Opening up with a synth chord build-up full of zeal and anticipation, as if I am about to take off into outer space, Malcolm Pardon and Peter Mannerfelt construct layers of thick pads on the very first track. Second track in, and echoes of analogue synth love begin to manifest themselves through repetitive arpeggios and gentle pitch bend slides ala Hawtin’s three-oh-three era. But In Dust is not a pounding techno trip, nor is it a cosmic synthpop flight; and by the time the piano keys announce themselves you realize that Roll The Dice is a whole other affair. While analogue synthesizers are still at the center of each composition, the overall feel of music makes Kraftwerk, Cluster, and Tangerine Dream sound like a stroll through a historical park.

Analogue equipment carries its own distinct charm, something most modern software just can’t replicate. Where digital synths are unerringly accurate every time, the slightly bent and burnt circuitry of older, beaten-up gear lends it a wonderful feeling of unpredictability. Each time you send a signal blazing through its innards something slightly different comes out, lending it something it’s getting harder to find in modern electronic music: a real sense of character.

It’s true, the world has seen a recent obsession with some early musical styles, bringing disco, new wave and dream pop back onto our radars. The key to achieving perfection in these genres (while still staying relevant in today’s information and music overload) is execution. And when one puts the entire heart and soul into the music it simply shows – no need to polish off the dust or embellish on the cover art – all imperfections in the lo-fi recordings or the scratched out faces on the photograph will do. The instruments will sing themselves.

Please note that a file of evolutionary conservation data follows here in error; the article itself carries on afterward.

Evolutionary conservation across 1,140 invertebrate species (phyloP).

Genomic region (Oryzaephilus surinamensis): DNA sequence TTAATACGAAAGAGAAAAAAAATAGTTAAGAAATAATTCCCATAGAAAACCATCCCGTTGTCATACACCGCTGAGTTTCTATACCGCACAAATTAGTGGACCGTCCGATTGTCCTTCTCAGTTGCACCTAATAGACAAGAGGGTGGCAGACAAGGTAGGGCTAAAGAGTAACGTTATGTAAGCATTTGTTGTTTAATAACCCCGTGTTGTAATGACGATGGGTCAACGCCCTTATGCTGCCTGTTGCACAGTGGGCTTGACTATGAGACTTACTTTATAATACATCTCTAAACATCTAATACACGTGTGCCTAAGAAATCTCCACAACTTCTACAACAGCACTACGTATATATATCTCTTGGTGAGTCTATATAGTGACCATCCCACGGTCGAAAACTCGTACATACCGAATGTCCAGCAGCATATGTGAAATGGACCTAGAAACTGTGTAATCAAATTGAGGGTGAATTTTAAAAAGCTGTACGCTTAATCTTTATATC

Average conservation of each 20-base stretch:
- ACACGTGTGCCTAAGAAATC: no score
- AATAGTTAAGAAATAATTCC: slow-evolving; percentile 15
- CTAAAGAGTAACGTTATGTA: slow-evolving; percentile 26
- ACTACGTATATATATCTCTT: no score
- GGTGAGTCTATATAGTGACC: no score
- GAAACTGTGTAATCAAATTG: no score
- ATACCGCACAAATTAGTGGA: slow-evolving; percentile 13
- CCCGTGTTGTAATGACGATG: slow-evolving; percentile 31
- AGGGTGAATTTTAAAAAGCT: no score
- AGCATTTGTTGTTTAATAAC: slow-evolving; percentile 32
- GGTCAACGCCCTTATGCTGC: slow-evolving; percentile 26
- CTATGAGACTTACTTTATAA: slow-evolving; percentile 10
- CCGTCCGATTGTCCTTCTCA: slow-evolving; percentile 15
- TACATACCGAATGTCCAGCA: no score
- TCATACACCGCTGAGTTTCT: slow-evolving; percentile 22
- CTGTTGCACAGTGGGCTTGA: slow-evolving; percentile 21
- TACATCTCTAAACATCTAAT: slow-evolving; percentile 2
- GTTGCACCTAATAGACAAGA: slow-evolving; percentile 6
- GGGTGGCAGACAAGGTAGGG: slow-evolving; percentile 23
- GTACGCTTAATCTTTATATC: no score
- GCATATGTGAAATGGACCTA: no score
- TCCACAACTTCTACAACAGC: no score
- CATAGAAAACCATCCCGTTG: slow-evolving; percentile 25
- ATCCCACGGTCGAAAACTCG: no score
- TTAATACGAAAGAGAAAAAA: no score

In Dust is the duo’s second full length release. Their self-titled debut came out on Digitalis in 2010, and Leaf also released a limited two-track live performance EP from the group as RTD on Record Store Day, Live In Gothenburg – August 7 – 2010. This last recording captures this Stockholm based duo slouched over the machines semi-controlling the analogue monsters who seem to have a life all of their own.

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